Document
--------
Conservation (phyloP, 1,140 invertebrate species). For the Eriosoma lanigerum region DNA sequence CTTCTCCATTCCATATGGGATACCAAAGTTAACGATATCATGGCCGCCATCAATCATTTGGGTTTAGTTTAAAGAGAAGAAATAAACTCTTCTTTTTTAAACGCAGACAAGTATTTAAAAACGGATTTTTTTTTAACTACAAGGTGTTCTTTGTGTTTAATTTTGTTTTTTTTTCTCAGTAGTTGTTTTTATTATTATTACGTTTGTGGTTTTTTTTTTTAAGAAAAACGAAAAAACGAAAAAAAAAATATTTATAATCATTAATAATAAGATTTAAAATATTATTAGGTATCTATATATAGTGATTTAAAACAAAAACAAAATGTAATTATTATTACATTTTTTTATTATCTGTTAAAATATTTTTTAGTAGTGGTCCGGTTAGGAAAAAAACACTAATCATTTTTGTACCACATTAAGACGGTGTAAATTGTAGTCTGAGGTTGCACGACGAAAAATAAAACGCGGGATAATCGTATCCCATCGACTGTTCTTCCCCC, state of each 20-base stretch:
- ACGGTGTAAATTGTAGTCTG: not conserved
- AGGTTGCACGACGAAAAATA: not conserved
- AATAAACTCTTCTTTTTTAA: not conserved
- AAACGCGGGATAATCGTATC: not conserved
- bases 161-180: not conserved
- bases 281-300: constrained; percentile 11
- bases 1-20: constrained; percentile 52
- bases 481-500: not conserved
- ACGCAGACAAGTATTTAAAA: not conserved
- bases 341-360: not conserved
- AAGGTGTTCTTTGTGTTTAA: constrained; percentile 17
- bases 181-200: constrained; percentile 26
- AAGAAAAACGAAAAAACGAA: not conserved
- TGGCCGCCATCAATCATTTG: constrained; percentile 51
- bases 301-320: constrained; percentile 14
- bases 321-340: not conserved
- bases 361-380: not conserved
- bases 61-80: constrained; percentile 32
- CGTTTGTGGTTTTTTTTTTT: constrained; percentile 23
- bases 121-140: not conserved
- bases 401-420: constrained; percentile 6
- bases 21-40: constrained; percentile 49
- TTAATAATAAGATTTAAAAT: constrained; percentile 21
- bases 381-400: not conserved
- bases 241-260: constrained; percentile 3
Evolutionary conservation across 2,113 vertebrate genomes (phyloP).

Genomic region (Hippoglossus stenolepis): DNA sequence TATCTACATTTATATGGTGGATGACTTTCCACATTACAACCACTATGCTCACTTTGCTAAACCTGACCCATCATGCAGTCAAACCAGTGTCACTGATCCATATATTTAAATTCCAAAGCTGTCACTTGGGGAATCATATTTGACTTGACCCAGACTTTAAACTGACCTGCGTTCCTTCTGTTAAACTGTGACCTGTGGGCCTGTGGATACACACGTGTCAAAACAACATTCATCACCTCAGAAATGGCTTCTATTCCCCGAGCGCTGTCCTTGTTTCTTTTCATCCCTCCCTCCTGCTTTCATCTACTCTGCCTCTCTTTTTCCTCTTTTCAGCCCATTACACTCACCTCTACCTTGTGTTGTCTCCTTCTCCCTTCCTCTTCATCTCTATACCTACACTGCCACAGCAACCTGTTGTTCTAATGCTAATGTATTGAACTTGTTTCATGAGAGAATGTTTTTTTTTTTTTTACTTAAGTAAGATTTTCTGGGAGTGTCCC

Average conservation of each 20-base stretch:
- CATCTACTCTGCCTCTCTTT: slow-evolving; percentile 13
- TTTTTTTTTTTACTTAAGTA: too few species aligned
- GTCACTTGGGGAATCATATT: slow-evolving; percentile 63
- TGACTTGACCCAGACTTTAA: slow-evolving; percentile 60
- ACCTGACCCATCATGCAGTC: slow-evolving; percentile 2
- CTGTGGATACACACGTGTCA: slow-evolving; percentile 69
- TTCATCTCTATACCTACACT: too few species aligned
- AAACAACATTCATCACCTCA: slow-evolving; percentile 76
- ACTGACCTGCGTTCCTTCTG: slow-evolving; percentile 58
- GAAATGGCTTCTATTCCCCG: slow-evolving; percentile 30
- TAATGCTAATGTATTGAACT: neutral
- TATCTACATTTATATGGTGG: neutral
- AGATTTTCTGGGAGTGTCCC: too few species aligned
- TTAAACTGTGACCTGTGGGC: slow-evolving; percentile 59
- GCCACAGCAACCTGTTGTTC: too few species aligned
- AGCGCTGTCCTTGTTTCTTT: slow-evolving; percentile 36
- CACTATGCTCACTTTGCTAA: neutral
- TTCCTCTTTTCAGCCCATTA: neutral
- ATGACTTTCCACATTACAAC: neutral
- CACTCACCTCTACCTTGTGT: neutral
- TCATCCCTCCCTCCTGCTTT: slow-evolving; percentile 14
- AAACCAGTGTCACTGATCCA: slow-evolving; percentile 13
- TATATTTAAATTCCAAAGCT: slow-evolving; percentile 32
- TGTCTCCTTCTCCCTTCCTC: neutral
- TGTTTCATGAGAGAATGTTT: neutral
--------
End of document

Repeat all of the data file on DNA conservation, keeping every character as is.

Conservation (phyloP, 1,140 invertebrate species). For the Eriosoma lanigerum region DNA sequence CTTCTCCATTCCATATGGGATACCAAAGTTAACGATATCATGGCCGCCATCAATCATTTGGGTTTAGTTTAAAGAGAAGAAATAAACTCTTCTTTTTTAAACGCAGACAAGTATTTAAAAACGGATTTTTTTTTAACTACAAGGTGTTCTTTGTGTTTAATTTTGTTTTTTTTTCTCAGTAGTTGTTTTTATTATTATTACGTTTGTGGTTTTTTTTTTTAAGAAAAACGAAAAAACGAAAAAAAAAATATTTATAATCATTAATAATAAGATTTAAAATATTATTAGGTATCTATATATAGTGATTTAAAACAAAAACAAAATGTAATTATTATTACATTTTTTTATTATCTGTTAAAATATTTTTTAGTAGTGGTCCGGTTAGGAAAAAAACACTAATCATTTTTGTACCACATTAAGACGGTGTAAATTGTAGTCTGAGGTTGCACGACGAAAAATAAAACGCGGGATAATCGTATCCCATCGACTGTTCTTCCCCC, state of each 20-base stretch:
- ACGGTGTAAATTGTAGTCTG: not conserved
- AGGTTGCACGACGAAAAATA: not conserved
- AATAAACTCTTCTTTTTTAA: not conserved
- AAACGCGGGATAATCGTATC: not conserved
- bases 161-180: not conserved
- bases 281-300: constrained; percentile 11
- bases 1-20: constrained; percentile 52
- bases 481-500: not conserved
- ACGCAGACAAGTATTTAAAA: not conserved
- bases 341-360: not conserved
- AAGGTGTTCTTTGTGTTTAA: constrained; percentile 17
- bases 181-200: constrained; percentile 26
- AAGAAAAACGAAAAAACGAA: not conserved
- TGGCCGCCATCAATCATTTG: constrained; percentile 51
- bases 301-320: constrained; percentile 14
- bases 321-340: not conserved
- bases 361-380: not conserved
- bases 61-80: constrained; percentile 32
- CGTTTGTGGTTTTTTTTTTT: constrained; percentile 23
- bases 121-140: not conserved
- bases 401-420: constrained; percentile 6
- bases 21-40: constrained; percentile 49
- TTAATAATAAGATTTAAAAT: constrained; percentile 21
- bases 381-400: not conserved
- bases 241-260: constrained; percentile 3
Evolutionary conservation across 2,113 vertebrate genomes (phyloP).

Genomic region (Hippoglossus stenolepis): DNA sequence TATCTACATTTATATGGTGGATGACTTTCCACATTACAACCACTATGCTCACTTTGCTAAACCTGACCCATCATGCAGTCAAACCAGTGTCACTGATCCATATATTTAAATTCCAAAGCTGTCACTTGGGGAATCATATTTGACTTGACCCAGACTTTAAACTGACCTGCGTTCCTTCTGTTAAACTGTGACCTGTGGGCCTGTGGATACACACGTGTCAAAACAACATTCATCACCTCAGAAATGGCTTCTATTCCCCGAGCGCTGTCCTTGTTTCTTTTCATCCCTCCCTCCTGCTTTCATCTACTCTGCCTCTCTTTTTCCTCTTTTCAGCCCATTACACTCACCTCTACCTTGTGTTGTCTCCTTCTCCCTTCCTCTTCATCTCTATACCTACACTGCCACAGCAACCTGTTGTTCTAATGCTAATGTATTGAACTTGTTTCATGAGAGAATGTTTTTTTTTTTTTTACTTAAGTAAGATTTTCTGGGAGTGTCCC

Average conservation of each 20-base stretch:
- CATCTACTCTGCCTCTCTTT: slow-evolving; percentile 13
- TTTTTTTTTTTACTTAAGTA: too few species aligned
- GTCACTTGGGGAATCATATT: slow-evolving; percentile 63
- TGACTTGACCCAGACTTTAA: slow-evolving; percentile 60
- ACCTGACCCATCATGCAGTC: slow-evolving; percentile 2
- CTGTGGATACACACGTGTCA: slow-evolving; percentile 69
- TTCATCTCTATACCTACACT: too few species aligned
- AAACAACATTCATCACCTCA: slow-evolving; percentile 76
- ACTGACCTGCGTTCCTTCTG: slow-evolving; percentile 58
- GAAATGGCTTCTATTCCCCG: slow-evolving; percentile 30
- TAATGCTAATGTATTGAACT: neutral
- TATCTACATTTATATGGTGG: neutral
- AGATTTTCTGGGAGTGTCCC: too few species aligned
- TTAAACTGTGACCTGTGGGC: slow-evolving; percentile 59
- GCCACAGCAACCTGTTGTTC: too few species aligned
- AGCGCTGTCCTTGTTTCTTT: slow-evolving; percentile 36
- CACTATGCTCACTTTGCTAA: neutral
- TTCCTCTTTTCAGCCCATTA: neutral
- ATGACTTTCCACATTACAAC: neutral
- CACTCACCTCTACCTTGTGT: neutral
- TCATCCCTCCCTCCTGCTTT: slow-evolving; percentile 14
- AAACCAGTGTCACTGATCCA: slow-evolving; percentile 13
- TATATTTAAATTCCAAAGCT: slow-evolving; percentile 32
- TGTCTCCTTCTCCCTTCCTC: neutral
- TGTTTCATGAGAGAATGTTT: neutral